Think of a writing guide like a map to get you from the start of your journey to the end. In this case, you are traveling from the beginning to the end of your manuscript. However, you want to produce a manuscript that becomes a marketable nonfiction book—one that sells well in its category once published. A writing guide helps you accomplish both of these goals.
How to Create a Writing Guide
To craft a writing guide, use this six-step process, which has been adapted from my book, The Author Training Manual: Develop Marketable Ideas, Craft Books That Sell, Become the Author Publishers Want, and Self-Publish Effectively. Then use the process each time you sit down to write.
- Create a folder on your computer called “[Your Book Title] Writing Guide.” Place within it the following 3 documents:
- An overview of your book, including a book pitch, a book description or synopsis, a list of reader benefits (even for fiction)
- Your book’s table of contents
- Your book’s chapter summaries—actually chapter-by-chapter synopsis for both fiction and nonfiction (preferred)—or a synopsis (just for fiction)
- Create chapter documents and place them in the Writing Guide folder. Open a document for each chapter. Copy and paste that chapter’s summary, or the section of your synopsis that pertains to it, into the document twice. Leave the first summary intact. For nonfiction, break the second duplicate summary into bullet points or subheadings with spaces in between. (If you find it easier, you can determine what questions you need to answer, what benefits you need to provide, or what solutions your need to provide to address the topics about which you need to write.) For fiction, break the second duplicate summary into scenes, shorter dramatic arcs, or flashbacks. Do so with separate sentences, short phrases or paragraphs with spaces between.
- Before each writing period, open your writing guide and review the first three documents. Do this to remind yourself of the book you want to create and to stay focused on your idea and the promises you are making to readers. In particular, read the pitch to stay focused on your book’s topic or the story you want to tell. Refer to this anytime you feel lost, stuck, or off track. Refer back to the list of benefits to remind yourself of the value readers expect from your book and to be sure you deliver it.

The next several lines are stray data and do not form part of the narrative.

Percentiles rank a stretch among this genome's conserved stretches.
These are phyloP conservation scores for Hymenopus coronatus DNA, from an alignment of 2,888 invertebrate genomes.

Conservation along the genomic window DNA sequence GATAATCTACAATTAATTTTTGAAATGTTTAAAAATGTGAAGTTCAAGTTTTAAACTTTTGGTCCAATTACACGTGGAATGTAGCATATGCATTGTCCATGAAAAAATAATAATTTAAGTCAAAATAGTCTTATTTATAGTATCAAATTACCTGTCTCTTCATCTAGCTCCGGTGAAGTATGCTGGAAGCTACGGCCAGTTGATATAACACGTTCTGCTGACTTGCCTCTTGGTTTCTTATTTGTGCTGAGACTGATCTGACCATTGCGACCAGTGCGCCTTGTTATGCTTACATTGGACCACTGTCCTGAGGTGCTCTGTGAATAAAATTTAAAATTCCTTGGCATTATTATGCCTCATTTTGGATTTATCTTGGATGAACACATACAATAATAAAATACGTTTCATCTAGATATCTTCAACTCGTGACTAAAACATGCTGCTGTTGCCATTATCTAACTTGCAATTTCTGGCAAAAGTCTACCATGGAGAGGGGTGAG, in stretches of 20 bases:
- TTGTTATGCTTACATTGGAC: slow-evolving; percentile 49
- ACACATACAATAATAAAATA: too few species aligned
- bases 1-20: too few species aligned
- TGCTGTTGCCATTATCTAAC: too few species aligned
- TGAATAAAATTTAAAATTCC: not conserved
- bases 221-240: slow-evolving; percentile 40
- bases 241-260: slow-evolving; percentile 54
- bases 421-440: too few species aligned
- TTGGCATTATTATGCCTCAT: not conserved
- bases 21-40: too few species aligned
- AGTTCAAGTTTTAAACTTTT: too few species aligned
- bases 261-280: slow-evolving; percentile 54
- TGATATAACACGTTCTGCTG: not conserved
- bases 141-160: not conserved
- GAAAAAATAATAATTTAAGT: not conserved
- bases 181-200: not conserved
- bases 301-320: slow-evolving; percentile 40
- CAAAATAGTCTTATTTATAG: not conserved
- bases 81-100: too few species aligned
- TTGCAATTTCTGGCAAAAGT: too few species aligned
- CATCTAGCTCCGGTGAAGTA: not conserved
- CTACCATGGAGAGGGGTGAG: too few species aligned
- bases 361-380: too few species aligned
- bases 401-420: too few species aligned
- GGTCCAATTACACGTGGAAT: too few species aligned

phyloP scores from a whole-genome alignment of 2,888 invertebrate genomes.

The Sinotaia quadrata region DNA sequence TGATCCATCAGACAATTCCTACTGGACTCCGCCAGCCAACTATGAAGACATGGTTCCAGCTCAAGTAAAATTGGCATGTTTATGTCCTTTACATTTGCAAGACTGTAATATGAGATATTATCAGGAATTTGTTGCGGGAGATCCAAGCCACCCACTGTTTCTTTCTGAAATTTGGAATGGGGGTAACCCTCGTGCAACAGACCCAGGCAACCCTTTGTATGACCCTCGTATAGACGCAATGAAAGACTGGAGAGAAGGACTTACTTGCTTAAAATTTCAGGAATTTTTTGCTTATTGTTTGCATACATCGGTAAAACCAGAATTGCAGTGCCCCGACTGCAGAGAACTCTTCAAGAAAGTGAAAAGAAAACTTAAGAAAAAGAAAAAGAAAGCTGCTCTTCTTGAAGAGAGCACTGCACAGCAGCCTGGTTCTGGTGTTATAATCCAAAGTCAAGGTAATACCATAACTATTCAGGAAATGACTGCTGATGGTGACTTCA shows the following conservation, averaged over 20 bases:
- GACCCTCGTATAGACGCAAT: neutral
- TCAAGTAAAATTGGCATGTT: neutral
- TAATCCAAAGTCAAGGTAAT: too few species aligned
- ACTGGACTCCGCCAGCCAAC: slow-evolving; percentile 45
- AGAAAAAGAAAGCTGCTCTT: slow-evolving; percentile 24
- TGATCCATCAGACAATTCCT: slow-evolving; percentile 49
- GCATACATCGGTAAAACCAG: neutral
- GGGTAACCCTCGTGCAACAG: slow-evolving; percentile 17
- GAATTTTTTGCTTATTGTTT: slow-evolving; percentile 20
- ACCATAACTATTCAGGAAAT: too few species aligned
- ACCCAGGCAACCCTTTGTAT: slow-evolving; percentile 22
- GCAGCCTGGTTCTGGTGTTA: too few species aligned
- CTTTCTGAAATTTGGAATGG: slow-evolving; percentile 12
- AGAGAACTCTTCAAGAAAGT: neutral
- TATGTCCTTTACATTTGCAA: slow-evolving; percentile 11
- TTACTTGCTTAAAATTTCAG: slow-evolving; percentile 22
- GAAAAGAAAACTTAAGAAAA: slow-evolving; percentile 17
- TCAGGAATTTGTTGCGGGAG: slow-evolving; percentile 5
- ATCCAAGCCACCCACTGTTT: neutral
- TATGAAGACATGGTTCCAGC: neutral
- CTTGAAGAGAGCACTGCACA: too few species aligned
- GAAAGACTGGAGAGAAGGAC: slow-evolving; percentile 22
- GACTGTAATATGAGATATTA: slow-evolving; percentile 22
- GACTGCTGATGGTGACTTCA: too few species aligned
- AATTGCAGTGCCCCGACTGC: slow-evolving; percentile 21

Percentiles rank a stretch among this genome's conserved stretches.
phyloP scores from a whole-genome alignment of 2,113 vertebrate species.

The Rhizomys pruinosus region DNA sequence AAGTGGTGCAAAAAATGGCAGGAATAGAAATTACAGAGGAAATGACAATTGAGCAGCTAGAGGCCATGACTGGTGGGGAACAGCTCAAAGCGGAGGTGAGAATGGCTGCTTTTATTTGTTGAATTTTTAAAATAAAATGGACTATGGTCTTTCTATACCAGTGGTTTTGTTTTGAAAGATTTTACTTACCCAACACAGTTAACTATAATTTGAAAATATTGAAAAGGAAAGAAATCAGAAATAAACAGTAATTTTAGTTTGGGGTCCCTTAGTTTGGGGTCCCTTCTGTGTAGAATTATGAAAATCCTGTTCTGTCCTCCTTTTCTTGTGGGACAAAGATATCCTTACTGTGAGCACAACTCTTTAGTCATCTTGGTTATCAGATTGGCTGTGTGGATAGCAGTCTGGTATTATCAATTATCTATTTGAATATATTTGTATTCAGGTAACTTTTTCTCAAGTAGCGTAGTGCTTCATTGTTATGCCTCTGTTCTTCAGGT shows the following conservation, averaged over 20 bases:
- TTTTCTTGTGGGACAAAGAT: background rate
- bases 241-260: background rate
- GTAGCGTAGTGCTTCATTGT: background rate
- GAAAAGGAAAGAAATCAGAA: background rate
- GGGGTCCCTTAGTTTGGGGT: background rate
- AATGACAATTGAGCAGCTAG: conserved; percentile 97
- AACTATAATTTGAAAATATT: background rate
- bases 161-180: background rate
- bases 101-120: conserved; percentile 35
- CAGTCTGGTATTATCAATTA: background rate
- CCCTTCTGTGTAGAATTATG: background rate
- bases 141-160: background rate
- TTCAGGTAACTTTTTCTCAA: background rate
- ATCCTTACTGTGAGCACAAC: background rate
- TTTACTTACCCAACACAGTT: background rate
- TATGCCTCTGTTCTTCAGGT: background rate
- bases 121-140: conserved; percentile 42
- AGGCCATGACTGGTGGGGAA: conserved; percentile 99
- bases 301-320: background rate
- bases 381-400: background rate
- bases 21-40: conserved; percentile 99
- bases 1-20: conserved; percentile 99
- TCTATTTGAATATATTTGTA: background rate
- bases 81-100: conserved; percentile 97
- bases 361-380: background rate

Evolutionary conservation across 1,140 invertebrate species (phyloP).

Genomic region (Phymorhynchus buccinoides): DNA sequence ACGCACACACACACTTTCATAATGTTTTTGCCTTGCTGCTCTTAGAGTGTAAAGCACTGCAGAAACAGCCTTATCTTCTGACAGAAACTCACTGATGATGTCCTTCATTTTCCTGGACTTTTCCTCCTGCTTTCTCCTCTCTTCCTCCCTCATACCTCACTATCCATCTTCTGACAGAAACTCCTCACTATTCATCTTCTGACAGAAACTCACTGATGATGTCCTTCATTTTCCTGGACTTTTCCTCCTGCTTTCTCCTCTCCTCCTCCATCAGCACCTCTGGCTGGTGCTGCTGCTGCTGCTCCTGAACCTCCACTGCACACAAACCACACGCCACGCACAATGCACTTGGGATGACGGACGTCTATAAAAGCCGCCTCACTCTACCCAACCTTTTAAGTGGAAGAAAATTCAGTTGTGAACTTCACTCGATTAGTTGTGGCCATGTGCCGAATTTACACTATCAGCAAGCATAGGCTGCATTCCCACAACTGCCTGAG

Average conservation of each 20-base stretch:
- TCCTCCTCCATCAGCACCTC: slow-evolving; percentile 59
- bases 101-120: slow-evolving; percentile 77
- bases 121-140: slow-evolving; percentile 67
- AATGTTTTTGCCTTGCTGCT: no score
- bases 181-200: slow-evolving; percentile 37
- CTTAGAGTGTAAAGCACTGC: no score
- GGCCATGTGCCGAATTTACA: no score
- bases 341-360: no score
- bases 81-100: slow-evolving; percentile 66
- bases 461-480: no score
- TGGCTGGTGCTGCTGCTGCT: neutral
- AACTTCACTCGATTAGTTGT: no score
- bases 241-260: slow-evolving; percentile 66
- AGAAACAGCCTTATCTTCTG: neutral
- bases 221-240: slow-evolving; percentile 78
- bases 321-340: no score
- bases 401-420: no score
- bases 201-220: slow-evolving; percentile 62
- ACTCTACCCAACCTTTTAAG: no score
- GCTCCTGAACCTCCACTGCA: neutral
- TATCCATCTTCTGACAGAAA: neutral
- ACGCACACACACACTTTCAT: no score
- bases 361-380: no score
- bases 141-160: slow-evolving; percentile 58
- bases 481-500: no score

- Write using the bulleted chapter summaries. Open a chapter document. Review the complete summary at the top to remind yourself of the content of that particular chapter. Then, write your chapter moving from bullet point to bullet point, section to section, scene to scene (writing in the space underneath each) until you get to the end of your chapter.
- Reread your chapter summary or synopsis. When done, skim over your draft chapter and determine if you achieved all your stated goals. Did you cover everything in the summary? If not, make notes on what you left out so you can add those points in your second draft.
- Return to your “[Book Title] Writing Guide.” Reread the pitch, book description, and list of benefits and consider whether during your writing period you delivered on the promise of the entire book in this particular chapter.
Use this guide to easily and quickly write your book. With the process, you craft a marketable manuscript as well. Leave me a comment to tell me about your results.
Is that a book though ? is there any Art in it or is it merely a formula ? Is success how many books you have sold, or is the ability to create and transmit something beautiful worth more than that ?
Nina Amir says
This guide produces a marketable book–one that targets your ideal reader and produces something unique and necessary in a cateogry, and the process of producing a marketable book is both business planning and creativity and craft.
Success is relative. Publishers gauge it on book sales, as do most authors. Some authors gauge it on reviews, or impact, or on the fact that they are leaving a legacy for family and friends. That part is personal. But the publishing industry gauges success on sales.
hi nina. thank you again for all your wisdom and tip and such
i am going to try this. i need to get to work without all these distractions 🙂
i need to do this soon since i am going to to Nanowrimo in nov and attend your university before then also thanks bunches
Nina Amir says
Yes, this guide will help you Donna Marie, as you write your book in November. Remember that NaNowriMo is fiction. NaNonFiWriMo is nonfiction.
Elizabeth Cottrell says
This is a fantastic system, Nina. I have started something similar with Scrivner, but you’ve given me a bit more framework to use that will really help. Thank you.
Nina Amir says
Thanks so much, Elizabeth. I really appreciate your feedback. Let me know how it works for you!
Stacie Walker says
I must say that your guide to creating a non-fiction manuscript is simply AMAZING! The process of creating a manuscript seems a lot less initimidating. I have always struggled with developing a manuscript for a book idea. Not anymore. You have played a huge roll in altering my way of thinking. I appreciate you. Thanks so much for pointing writers and aspiring authors in the right direction. I look forward to reading your upcoming content.
To Your Success,
Nina Amir says
Thanks for your lovely comment, Stacie. I’m glad I’ve inspired you and that you found the guide helpful. Good luck!
Suzanne Stormon says
Thanks so much for the easy to follow guide. I use Scrivener but I think this system could be adapted for it. It would help to keep me focused.
You are a real model for me. Good luck with your mom and take care of yourself.
Nina Amir says
Yes, you could use this with Scrivener! Thanks for your kind words.